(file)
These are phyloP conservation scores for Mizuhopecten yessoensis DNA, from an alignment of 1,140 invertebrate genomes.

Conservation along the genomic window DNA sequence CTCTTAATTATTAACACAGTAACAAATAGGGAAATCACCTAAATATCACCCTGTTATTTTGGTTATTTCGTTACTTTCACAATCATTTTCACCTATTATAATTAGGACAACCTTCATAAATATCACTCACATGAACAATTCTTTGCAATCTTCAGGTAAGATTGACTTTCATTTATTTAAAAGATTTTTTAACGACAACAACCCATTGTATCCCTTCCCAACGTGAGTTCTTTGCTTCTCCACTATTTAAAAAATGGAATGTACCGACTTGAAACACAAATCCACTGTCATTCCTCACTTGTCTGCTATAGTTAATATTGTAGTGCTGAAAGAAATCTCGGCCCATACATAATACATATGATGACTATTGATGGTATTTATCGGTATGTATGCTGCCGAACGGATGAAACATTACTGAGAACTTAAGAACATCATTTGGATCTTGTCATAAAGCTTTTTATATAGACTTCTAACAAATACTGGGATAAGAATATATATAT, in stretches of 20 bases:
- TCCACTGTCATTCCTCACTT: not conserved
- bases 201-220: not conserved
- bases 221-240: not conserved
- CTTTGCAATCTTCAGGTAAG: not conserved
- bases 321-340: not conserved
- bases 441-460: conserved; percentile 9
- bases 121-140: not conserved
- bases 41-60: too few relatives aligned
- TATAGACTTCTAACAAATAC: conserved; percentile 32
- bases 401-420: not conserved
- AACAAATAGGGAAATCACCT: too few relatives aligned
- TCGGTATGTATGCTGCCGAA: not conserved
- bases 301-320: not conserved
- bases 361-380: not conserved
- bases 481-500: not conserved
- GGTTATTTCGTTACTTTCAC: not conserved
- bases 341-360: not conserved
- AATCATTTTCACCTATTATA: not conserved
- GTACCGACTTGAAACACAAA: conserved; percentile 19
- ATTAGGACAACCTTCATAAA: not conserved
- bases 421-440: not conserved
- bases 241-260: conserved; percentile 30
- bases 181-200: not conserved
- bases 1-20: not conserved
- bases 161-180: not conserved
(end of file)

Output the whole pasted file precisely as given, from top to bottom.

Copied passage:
These are phyloP conservation scores for Mizuhopecten yessoensis DNA, from an alignment of 1,140 invertebrate genomes.

Conservation along the genomic window DNA sequence CTCTTAATTATTAACACAGTAACAAATAGGGAAATCACCTAAATATCACCCTGTTATTTTGGTTATTTCGTTACTTTCACAATCATTTTCACCTATTATAATTAGGACAACCTTCATAAATATCACTCACATGAACAATTCTTTGCAATCTTCAGGTAAGATTGACTTTCATTTATTTAAAAGATTTTTTAACGACAACAACCCATTGTATCCCTTCCCAACGTGAGTTCTTTGCTTCTCCACTATTTAAAAAATGGAATGTACCGACTTGAAACACAAATCCACTGTCATTCCTCACTTGTCTGCTATAGTTAATATTGTAGTGCTGAAAGAAATCTCGGCCCATACATAATACATATGATGACTATTGATGGTATTTATCGGTATGTATGCTGCCGAACGGATGAAACATTACTGAGAACTTAAGAACATCATTTGGATCTTGTCATAAAGCTTTTTATATAGACTTCTAACAAATACTGGGATAAGAATATATATAT, in stretches of 20 bases:
- TCCACTGTCATTCCTCACTT: not conserved
- bases 201-220: not conserved
- bases 221-240: not conserved
- CTTTGCAATCTTCAGGTAAG: not conserved
- bases 321-340: not conserved
- bases 441-460: conserved; percentile 9
- bases 121-140: not conserved
- bases 41-60: too few relatives aligned
- TATAGACTTCTAACAAATAC: conserved; percentile 32
- bases 401-420: not conserved
- AACAAATAGGGAAATCACCT: too few relatives aligned
- TCGGTATGTATGCTGCCGAA: not conserved
- bases 301-320: not conserved
- bases 361-380: not conserved
- bases 481-500: not conserved
- GGTTATTTCGTTACTTTCAC: not conserved
- bases 341-360: not conserved
- AATCATTTTCACCTATTATA: not conserved
- GTACCGACTTGAAACACAAA: conserved; percentile 19
- ATTAGGACAACCTTCATAAA: not conserved
- bases 421-440: not conserved
- bases 241-260: conserved; percentile 30
- bases 181-200: not conserved
- bases 1-20: not conserved
- bases 161-180: not conserved